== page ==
She returned a few minutes later, her face down and the excited exuberance clearly missing. Her father plated out scrambled eggs and put out a row of toast as she entered.
“She’s not coming,” she said. He raised a brow in understanding.
“Did she say why?” he asked.
“She didn’t. Mrs Wasikowska did. She unavailable. She says sorry though.”
“You mean Mrs Wasikowska did. You did not actually see our neighbour.”
“No,” she said. He ruffled her hair and pulled out a seat for her.
“It’s her loss, i’d say. Come, sit, and be fed.”
“I’m not so hungry anymore, dad.”
“Yes, you are. We will not let someone we’ve never met or seen ruin our day. I’m back home full time now. I’ve got things to fix up here, and i’ve got you to look after. We will have an excellent summer, and i’ll be damned if i’ll let you frown through it,” he said. She reached for a piece of toast and the butter.
“Yeah, yeah, dad, don’t announce. I got it. You’re here, we’ll hang out. I get it,” she said without looking up.

Rowan left the radio on as he walked out the back of the house with a fishing rod. Ashley was gone for the evening, off to the movies with friends but supervised by a parent. He had decided earlier that the bathroom needed a complete overhaul. It meant that he would spend the summer fixing up his house. It was not falling apart precisely, but it was dated. He’d built it years ago for himself and his wife Michelle, when things had been good and he was an idealistic romantic youth. He’d figured that it was the ultimate gesture of love, building their home with his bare hands.

Five years ago she went off with Ashley’s pediatrician, a dashing doctor with family money, no hair and flashy accessories. Rowan had never understood, not really. He still found it difficult to come to terms with what had gone wrong. The only thing he’d been grateful for about the whole thing was that she’d been willing to share custody of their daughter. Asheley had eventually seen through that though, when Michelle went on more trips with her wealthy husband and did not seem inclined to keep her promises to her daughter.

So he stayed over protective of his only child, and made sure to devote his attention to her so that she would never doubt that she was loved.

He made his way down the steps of the back porch. He had consciously chosen not to overly make up his access to the river, although he’d had a sort of guard up when Ashley had been a child so that she would not fall in and be lost. Now the steps led to a rocky base with a shallow pool where he could wade. He did so now to get to a raised part of the rocks where he could sit and fish quietly. He was barely there five minutes when a sound caught his eye. He looked over to his neighbour’s house. There was someone at the end of the board walk, kneeling with one hand in the water. He registered a slender hand, tanned gold. When the hand came out and shook off the water, he noted a small wrist with a bracelet of white beads. The reeds obscured the rest of her. He did not hesitate. He stood and waded out and back to the house.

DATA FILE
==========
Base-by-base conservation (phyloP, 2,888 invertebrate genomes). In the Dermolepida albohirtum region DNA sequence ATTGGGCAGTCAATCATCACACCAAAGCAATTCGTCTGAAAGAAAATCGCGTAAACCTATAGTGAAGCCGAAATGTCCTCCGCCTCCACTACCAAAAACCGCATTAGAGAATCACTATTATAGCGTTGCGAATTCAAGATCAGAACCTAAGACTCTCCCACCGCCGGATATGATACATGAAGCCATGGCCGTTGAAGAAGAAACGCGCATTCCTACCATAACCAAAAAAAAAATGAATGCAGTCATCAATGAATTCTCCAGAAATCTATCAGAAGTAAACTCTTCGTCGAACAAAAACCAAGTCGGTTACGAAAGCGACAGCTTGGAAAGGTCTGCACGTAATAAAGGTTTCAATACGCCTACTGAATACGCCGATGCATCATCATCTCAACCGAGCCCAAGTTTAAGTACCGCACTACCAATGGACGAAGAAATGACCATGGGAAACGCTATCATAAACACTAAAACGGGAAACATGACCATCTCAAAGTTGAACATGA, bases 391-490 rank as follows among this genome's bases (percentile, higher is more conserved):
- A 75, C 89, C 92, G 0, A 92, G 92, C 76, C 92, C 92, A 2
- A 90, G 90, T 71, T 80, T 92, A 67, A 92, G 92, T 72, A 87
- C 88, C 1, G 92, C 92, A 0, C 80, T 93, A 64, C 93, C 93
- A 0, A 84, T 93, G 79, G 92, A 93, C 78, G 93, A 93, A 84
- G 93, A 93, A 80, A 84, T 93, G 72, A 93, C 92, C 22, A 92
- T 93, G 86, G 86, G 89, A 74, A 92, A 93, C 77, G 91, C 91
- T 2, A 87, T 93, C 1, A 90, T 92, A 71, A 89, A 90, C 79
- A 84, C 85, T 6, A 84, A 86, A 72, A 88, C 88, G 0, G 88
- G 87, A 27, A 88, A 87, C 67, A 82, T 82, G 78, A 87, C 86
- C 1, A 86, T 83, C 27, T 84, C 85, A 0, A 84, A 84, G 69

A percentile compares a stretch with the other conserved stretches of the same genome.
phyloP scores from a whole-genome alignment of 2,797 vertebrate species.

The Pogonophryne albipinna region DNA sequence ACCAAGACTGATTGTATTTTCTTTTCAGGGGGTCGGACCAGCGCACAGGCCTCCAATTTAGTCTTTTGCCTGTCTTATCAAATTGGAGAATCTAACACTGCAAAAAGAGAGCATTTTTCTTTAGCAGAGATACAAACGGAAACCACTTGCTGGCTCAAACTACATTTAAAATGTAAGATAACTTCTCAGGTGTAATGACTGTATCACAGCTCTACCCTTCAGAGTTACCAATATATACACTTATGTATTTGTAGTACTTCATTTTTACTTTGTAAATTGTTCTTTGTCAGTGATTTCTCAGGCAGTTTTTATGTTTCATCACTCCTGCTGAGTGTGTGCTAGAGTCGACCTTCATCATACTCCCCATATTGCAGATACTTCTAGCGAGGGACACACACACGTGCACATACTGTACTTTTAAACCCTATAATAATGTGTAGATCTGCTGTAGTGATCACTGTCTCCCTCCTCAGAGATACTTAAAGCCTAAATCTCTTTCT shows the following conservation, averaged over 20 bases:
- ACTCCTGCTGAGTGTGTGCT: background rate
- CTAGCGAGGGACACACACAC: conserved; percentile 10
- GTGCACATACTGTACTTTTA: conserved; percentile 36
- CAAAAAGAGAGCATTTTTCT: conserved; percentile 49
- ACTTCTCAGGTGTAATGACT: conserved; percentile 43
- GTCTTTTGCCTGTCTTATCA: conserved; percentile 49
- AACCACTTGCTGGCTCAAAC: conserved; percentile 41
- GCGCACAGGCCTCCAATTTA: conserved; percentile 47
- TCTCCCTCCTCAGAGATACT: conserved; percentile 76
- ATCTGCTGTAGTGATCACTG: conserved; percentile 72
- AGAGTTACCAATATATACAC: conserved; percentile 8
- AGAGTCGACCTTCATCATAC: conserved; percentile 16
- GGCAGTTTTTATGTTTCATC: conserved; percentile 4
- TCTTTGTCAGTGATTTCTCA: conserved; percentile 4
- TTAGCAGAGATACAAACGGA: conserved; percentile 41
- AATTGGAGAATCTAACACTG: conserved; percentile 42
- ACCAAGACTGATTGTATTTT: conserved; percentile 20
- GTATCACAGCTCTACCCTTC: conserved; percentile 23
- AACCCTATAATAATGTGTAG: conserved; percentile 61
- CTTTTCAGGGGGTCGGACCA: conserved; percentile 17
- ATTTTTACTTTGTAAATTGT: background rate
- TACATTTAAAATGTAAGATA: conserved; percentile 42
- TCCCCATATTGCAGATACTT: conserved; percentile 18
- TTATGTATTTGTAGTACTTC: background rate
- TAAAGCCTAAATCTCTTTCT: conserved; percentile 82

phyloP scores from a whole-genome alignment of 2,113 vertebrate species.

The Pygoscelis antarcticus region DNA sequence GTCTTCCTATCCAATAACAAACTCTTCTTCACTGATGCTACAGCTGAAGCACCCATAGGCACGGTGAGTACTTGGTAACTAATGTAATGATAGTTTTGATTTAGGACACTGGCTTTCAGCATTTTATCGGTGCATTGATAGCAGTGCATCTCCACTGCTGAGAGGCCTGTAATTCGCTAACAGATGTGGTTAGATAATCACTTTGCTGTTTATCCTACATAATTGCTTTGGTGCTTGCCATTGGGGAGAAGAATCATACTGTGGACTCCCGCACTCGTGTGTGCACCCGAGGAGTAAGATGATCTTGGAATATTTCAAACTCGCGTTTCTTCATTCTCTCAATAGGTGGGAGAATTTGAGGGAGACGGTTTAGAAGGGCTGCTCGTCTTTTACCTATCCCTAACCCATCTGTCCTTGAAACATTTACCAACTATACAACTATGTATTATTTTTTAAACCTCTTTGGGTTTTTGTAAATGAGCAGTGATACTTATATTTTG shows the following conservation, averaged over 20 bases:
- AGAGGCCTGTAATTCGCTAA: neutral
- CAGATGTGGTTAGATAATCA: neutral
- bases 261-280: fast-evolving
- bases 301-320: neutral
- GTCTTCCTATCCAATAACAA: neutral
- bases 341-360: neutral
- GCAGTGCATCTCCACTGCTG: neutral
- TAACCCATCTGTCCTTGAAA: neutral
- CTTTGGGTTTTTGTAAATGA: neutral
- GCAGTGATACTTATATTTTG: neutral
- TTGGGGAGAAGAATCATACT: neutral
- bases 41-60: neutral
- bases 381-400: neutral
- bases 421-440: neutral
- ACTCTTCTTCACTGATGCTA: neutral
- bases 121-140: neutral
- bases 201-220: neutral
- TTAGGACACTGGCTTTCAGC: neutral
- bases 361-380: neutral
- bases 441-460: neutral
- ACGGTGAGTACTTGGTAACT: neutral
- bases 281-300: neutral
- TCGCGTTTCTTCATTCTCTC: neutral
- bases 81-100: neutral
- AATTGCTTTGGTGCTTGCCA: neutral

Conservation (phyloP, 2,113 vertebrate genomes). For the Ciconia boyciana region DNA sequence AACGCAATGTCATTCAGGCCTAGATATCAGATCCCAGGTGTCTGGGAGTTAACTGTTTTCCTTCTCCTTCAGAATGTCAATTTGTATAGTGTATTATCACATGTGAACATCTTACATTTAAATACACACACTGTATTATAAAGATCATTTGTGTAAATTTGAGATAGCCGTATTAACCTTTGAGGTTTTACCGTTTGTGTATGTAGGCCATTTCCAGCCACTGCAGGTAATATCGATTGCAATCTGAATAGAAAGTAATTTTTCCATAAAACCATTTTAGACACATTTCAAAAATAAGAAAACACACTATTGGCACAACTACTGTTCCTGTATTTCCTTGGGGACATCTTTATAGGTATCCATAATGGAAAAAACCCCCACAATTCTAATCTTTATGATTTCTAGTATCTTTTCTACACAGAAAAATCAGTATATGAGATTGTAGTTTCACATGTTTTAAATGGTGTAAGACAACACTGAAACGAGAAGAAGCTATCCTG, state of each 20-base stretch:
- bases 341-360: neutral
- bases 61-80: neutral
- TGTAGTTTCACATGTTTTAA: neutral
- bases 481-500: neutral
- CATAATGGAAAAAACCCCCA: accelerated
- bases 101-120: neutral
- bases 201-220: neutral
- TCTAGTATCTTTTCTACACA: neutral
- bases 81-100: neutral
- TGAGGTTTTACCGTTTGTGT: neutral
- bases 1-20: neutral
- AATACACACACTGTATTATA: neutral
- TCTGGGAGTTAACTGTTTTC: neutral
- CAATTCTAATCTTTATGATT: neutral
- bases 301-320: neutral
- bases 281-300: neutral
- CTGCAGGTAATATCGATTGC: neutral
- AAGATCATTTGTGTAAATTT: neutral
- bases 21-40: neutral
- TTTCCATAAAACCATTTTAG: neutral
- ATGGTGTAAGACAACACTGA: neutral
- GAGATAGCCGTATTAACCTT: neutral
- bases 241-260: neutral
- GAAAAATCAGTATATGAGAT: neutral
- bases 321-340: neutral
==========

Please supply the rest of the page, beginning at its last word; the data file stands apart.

He got rid of his rubber pants and walked off the porch and on to the grass that separated them. Her backyard and his backyard lined up but he could only ever see anything when he was on the porch, it being raised and all. He got an impression of a woman heading back inside the house so he hurried. He was at the bottom of her porch just as she was about to enter the house.
“Hey!” he exclaimed. She whirled around in alarm, her mouth parting with surprise.

He straightened immediately. The first thing he noted was that she was not bald anymore. And she was not as thin as had been suggested that first day. That woman had seemed like a dream, a wraith that just did not seem real.

This woman was a vision. The tan he thought he’d seen was not that at all. She was that colour all over, the daughter of parents of different races. Her hair was black, short, full, curling beautifully. Her eyes were wide, but that could be because she was staring at him so petrified. Her brows were thick and sat so comfortably in the clearest face imaginable.

He was speechless, and more than just a little embarrassed that he’d been so eager to be angry at her for being so anti social. There he was, tongue tied and idiotic, while she clearly debated how fast she could out run him to the phone and call for help.
“I’m your neighbour, Rowan. My daughter was over here a few days ago to ask you over for breakfast. You were busy,” he said. She seemed to calm down as he spoke, of which he was glad. He was dearly regretting not using the front door. “I saw you while i was fishing. I thought you might need some help. Did you lose something in the water?” he asked.
“I’m fine,” she said. It was a whisper, barely a sound. She wanted him to go away, he was sure of it. He was just about ready to do that.
“I’m a carpenter. I mean, i do lots of odd jobs and i work the the local construction guys when they need some expertise. Don’t take this the wrong way, but our houses are so close and i can’t help but notice things. It seems you need some work done around the place. I can help. Not me, personanlly, i wouldn’t want you to get the wrong idea. I know people, good workers who’d be glad of the extra cash. And they’d do a solid job,” he said. She did not reply, but her eyes never left him. They were suspicious, although not overly hostile anymore. “I’ll get going. My daughter’s Ashley, you’ve probably seen her out your window. Cute little thing with blond hair. Be nice to her. And if you need anything, please just pop over, or yell, or something. Good day,” he said as he left.

He caught his breath only half way back to his house. He felt as if he’d just been winded by a sucker punch to the belly. Her face seemed ingrained in his mind and he could not let it go. Even then, it did not seem real.